iSchool researchers organize provenance workshop in Ireland

Michael Gryk
Michael Gryk
Jessica Yi-Yun Cheng
Jessica Yi-Yun Cheng

PhD students Michael Gryk and Jessica Cheng and alumna Rhiannon Bettivia (PhD '16) organized a provenance workshop, which was held on February 17 in conjunction with the 15th International Digital Curation Conference (IDCC) in Dublin, Ireland. 

The full-day workshop, Navigating through the Panoply of Provenance Metadata Standards useful for Digital Curation, covered a variety of established provenance metadata standards and controlled vocabularies useful in digital curation, including PREMIS, PROV, and PROV-ONE. The morning session introduced the capabilities and limitations of these metadata models. The afternoon session included hands-on breakout groups and interactive activities.

"We discussed and implemented these models using real-world research data, social media data (Twitter), and natural history museum collections by interactive activities as well as hands-on Python tutorials," Cheng said.

The workshop was an extension of work regarding provenance that has been in progress for several years in the iSchool's Center for Informatics Research in Science and Scholarship (CIRSS).

"My own spin on provenance was inspired by the courses that Rhiannon taught at the iSchool on Digital Preservation and Metadata in Theory and Practice," said Gryk.

Gryk's research interests include scientific data management, computational reproducibility, data curation, workflows and provenance, and information organization, representation, and access. He presented a lightning talk at IDCC on PREMIS and PROV in the curation of scientific workflows. He also presented the paper, "Embedding Analytics within the Curation of Scientific Workflows," which he coauthored with Gerard Weatherby (UConn Health). Gryk earned his PhD in biophysics from Stanford University and MS in chemistry from the University of Connecticut.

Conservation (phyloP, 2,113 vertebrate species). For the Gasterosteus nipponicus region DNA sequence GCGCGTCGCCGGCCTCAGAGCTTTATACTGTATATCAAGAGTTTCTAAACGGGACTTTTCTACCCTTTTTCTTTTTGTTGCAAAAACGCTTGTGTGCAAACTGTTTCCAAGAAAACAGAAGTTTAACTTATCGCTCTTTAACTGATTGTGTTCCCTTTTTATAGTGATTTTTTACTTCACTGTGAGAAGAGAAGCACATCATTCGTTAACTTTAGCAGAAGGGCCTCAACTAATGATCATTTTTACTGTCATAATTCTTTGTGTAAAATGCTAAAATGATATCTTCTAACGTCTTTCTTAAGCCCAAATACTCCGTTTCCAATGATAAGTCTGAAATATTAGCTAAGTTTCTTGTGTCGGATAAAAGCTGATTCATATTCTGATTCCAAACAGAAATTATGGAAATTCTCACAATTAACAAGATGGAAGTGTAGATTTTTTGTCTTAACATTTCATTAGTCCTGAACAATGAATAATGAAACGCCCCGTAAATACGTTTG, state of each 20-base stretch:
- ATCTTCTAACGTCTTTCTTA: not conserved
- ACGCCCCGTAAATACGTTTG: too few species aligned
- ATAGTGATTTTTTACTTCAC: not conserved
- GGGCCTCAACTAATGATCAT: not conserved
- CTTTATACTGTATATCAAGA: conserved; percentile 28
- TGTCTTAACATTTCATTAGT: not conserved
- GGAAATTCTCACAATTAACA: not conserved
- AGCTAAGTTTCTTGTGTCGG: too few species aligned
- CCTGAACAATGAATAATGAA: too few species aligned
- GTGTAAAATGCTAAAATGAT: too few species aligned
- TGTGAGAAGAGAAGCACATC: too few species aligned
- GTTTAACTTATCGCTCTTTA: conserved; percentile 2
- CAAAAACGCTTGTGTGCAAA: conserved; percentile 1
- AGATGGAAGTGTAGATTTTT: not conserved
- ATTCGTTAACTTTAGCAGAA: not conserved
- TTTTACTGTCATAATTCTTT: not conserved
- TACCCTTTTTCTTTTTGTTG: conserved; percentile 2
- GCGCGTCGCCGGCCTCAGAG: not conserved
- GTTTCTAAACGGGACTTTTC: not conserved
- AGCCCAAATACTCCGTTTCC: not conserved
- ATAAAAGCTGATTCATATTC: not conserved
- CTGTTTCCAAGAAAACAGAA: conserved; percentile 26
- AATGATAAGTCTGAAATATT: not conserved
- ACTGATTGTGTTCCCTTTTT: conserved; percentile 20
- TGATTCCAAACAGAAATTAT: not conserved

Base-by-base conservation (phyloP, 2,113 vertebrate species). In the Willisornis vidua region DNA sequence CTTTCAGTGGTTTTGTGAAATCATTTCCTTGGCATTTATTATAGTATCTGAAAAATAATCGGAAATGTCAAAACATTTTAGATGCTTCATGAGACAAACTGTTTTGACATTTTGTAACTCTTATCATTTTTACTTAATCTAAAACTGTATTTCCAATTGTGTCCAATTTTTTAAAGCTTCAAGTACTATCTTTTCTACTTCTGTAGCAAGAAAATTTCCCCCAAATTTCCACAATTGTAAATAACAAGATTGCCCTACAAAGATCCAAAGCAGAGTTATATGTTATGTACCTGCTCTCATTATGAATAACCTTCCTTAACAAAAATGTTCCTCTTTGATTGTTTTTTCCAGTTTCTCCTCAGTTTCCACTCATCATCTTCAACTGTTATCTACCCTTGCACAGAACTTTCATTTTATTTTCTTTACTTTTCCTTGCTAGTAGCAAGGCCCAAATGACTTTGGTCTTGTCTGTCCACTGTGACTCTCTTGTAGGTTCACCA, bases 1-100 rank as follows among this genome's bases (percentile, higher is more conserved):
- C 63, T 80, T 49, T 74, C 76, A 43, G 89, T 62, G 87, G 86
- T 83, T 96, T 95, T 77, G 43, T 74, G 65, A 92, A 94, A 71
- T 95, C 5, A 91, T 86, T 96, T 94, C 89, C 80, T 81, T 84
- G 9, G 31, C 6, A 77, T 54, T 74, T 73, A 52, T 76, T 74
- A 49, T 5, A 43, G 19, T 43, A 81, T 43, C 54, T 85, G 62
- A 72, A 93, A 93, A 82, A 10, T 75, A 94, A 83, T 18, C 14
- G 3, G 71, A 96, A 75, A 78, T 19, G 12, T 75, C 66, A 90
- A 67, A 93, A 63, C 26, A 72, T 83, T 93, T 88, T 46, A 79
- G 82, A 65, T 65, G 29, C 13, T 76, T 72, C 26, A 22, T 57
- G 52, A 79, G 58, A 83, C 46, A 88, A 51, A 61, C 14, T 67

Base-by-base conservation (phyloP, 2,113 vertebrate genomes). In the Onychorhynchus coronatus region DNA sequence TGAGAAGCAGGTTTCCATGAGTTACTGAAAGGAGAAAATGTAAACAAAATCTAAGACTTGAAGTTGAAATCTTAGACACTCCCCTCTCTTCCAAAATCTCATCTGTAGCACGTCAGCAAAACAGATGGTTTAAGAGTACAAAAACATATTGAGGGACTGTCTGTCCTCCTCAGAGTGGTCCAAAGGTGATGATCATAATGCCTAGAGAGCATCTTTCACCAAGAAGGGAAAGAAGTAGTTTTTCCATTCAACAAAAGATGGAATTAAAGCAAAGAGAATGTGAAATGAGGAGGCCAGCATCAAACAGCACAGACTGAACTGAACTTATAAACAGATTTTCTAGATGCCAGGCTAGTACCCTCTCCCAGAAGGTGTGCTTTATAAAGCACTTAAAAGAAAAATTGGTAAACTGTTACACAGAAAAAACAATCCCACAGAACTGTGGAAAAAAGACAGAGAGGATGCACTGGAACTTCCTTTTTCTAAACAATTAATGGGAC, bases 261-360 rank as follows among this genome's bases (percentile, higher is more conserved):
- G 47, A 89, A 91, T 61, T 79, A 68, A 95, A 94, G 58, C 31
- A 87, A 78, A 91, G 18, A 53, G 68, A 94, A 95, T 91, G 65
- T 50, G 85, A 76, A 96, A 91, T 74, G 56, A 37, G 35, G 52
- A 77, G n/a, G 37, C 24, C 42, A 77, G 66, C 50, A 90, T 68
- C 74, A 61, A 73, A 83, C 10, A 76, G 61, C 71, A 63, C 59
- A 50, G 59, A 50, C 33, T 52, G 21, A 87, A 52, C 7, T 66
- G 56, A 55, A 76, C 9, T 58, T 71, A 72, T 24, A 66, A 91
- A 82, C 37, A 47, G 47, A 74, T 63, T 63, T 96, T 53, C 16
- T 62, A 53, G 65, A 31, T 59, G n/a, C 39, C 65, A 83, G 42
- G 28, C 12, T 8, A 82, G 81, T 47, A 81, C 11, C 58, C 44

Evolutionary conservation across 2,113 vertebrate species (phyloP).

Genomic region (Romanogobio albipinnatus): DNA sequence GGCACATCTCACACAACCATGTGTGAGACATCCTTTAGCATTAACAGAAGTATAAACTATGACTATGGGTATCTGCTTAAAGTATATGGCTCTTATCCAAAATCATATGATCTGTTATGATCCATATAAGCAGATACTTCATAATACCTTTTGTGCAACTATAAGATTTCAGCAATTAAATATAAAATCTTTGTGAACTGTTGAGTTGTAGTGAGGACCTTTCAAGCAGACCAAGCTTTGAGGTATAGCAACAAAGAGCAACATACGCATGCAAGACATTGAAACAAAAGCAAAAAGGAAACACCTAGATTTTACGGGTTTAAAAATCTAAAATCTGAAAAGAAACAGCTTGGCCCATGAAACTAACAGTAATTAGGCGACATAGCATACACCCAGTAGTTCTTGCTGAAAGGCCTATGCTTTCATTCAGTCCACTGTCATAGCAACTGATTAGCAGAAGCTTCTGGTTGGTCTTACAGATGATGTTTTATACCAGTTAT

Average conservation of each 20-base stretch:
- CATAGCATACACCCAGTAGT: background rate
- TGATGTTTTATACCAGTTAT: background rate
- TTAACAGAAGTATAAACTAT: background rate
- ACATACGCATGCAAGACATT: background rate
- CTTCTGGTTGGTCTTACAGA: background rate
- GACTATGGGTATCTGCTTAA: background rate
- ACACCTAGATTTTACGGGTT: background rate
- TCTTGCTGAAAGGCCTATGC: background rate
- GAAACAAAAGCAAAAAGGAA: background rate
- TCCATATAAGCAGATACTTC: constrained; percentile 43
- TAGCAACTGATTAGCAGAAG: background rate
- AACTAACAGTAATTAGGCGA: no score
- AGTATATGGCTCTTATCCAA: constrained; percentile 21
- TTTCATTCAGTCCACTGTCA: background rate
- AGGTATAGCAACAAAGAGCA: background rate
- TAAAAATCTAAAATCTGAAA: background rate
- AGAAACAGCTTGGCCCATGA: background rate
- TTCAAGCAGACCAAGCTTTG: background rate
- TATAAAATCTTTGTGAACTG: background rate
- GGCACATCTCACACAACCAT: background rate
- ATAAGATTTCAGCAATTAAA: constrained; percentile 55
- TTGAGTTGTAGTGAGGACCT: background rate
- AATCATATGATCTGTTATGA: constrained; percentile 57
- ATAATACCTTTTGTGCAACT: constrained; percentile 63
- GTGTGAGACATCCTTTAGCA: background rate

Cheng's research interests lie at the intersection of information organization and data science methods. She is especially interested in topics related to knowledge organization, semantic web technologies, ontologies, and taxonomy alignment. Cheng earned her bachelor's and master's degrees in library and information science from National Taiwan University.

Bettivia is an assistant professor in the School of Library and Information Science at Simmons University. Her research blends information science with media, heritage, and cultural studies.

Provenance workshop participants

Workshop materials are available online.

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